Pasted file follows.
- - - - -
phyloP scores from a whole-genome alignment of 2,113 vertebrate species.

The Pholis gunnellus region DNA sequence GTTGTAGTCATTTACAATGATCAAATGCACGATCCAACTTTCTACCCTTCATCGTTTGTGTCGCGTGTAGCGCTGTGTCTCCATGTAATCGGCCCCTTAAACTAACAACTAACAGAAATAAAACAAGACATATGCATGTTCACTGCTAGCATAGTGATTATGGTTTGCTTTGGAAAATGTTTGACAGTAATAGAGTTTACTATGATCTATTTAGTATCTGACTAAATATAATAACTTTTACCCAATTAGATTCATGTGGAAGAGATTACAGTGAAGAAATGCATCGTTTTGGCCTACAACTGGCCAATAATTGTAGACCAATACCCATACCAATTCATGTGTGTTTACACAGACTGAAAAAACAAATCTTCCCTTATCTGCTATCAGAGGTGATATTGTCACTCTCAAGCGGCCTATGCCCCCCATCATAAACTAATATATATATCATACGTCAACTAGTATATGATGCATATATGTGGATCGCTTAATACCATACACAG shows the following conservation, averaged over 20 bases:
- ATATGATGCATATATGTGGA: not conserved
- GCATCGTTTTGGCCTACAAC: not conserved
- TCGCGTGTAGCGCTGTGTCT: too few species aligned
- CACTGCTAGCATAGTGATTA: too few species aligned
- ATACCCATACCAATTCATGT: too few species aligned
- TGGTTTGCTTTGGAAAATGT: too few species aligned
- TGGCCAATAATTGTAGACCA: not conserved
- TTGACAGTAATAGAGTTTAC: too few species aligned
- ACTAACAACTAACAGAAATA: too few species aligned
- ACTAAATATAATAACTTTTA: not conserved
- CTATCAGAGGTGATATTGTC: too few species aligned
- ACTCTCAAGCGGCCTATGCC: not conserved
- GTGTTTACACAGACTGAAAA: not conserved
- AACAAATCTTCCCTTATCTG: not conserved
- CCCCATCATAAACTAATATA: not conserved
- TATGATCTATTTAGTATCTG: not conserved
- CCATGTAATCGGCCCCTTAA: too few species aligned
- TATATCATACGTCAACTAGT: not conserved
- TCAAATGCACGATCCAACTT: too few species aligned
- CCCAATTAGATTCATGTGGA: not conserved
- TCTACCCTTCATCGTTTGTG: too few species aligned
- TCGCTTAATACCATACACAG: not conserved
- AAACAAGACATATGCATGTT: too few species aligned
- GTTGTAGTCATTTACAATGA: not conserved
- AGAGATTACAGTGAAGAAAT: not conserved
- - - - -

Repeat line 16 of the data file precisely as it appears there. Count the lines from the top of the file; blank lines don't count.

- AACAAATCTTCCCTTATCTG: not conserved